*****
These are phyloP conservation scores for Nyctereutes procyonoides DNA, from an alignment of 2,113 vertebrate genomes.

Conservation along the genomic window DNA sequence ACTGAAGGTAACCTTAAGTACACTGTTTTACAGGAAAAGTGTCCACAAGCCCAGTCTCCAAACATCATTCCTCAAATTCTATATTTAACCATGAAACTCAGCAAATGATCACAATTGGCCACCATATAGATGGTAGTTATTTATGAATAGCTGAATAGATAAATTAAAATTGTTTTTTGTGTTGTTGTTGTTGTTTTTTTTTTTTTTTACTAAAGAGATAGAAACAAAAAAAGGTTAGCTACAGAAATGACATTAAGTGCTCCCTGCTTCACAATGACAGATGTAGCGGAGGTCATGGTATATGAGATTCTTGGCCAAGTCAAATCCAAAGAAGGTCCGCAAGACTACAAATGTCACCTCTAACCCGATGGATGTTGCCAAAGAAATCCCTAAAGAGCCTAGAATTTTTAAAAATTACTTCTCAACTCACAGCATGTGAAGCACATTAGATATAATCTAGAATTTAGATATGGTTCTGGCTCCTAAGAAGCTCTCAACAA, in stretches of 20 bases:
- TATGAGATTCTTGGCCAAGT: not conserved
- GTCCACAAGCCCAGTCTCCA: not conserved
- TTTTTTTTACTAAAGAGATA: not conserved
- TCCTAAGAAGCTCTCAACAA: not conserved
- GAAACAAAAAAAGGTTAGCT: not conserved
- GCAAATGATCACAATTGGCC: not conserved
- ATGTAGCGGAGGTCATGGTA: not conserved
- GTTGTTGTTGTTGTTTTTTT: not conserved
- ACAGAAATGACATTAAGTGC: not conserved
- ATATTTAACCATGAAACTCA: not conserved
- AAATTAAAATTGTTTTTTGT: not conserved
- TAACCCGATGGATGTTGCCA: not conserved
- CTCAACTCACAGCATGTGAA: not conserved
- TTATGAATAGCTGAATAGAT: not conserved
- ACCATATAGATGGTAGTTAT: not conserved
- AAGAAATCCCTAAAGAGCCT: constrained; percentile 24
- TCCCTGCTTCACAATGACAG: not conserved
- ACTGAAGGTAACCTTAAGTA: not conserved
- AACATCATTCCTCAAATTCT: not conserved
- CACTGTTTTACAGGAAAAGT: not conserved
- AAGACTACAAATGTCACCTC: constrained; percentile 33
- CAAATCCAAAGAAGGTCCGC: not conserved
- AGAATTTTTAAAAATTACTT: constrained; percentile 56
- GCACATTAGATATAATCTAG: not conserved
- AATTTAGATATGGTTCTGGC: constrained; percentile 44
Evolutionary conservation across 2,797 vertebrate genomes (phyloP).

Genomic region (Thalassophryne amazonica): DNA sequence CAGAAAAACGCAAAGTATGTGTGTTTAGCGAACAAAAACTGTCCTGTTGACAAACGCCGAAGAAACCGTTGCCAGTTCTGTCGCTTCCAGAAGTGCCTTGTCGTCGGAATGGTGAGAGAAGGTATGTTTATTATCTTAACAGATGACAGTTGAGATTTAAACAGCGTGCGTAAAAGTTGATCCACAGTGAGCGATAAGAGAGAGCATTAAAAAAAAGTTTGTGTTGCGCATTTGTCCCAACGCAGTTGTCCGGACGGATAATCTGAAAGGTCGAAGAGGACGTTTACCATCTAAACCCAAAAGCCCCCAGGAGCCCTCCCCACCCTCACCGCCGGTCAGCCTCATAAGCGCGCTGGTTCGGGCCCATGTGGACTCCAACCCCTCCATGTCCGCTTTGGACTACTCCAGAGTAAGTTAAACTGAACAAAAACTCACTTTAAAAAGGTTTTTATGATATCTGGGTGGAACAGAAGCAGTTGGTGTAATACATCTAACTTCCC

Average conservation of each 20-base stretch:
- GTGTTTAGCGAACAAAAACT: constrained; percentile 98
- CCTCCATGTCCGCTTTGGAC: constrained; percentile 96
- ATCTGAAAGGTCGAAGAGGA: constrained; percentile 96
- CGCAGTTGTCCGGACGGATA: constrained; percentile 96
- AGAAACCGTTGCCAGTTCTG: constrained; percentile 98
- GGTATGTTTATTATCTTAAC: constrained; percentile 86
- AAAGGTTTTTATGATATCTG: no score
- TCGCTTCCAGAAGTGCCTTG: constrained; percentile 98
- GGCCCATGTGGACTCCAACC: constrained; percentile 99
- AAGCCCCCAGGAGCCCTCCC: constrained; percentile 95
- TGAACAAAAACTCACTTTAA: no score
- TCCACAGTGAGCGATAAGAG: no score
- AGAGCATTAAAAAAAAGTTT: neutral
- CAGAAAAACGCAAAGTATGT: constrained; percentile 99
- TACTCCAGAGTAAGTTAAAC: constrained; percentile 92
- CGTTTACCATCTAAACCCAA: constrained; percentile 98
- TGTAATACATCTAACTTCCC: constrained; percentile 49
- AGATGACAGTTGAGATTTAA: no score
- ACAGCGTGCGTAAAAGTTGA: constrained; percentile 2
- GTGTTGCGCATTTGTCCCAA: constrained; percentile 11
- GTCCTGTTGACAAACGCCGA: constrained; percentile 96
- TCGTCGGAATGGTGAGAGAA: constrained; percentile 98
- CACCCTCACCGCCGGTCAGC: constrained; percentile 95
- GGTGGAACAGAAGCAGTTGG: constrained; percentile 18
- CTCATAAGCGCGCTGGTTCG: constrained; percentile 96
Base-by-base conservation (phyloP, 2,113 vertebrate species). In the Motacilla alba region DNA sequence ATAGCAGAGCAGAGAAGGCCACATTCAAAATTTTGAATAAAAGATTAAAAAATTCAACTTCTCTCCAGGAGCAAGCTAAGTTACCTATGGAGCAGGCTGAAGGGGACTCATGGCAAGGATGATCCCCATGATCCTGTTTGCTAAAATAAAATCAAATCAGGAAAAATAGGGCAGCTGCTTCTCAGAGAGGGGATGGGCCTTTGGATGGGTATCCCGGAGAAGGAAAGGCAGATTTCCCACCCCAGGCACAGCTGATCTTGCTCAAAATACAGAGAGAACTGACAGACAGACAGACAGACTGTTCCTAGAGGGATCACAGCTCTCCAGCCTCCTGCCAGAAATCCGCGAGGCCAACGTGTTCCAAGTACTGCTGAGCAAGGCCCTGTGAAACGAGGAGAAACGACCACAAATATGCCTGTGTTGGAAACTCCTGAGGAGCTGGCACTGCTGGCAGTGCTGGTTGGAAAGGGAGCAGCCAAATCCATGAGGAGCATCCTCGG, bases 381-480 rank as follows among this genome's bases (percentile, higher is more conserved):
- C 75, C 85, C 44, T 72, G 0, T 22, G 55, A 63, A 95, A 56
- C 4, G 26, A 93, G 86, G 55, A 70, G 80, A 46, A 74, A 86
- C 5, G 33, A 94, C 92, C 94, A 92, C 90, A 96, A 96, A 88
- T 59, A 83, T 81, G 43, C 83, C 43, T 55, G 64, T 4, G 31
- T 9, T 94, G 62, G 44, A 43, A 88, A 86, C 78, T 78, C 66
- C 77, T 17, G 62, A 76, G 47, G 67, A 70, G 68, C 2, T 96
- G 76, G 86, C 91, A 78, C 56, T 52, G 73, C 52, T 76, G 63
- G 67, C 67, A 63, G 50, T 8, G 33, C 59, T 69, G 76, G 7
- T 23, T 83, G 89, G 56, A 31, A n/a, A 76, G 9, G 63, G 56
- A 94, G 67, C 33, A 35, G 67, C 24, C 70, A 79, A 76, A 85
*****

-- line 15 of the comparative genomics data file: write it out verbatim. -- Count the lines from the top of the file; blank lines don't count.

- CTCAACTCACAGCATGTGAA: not conserved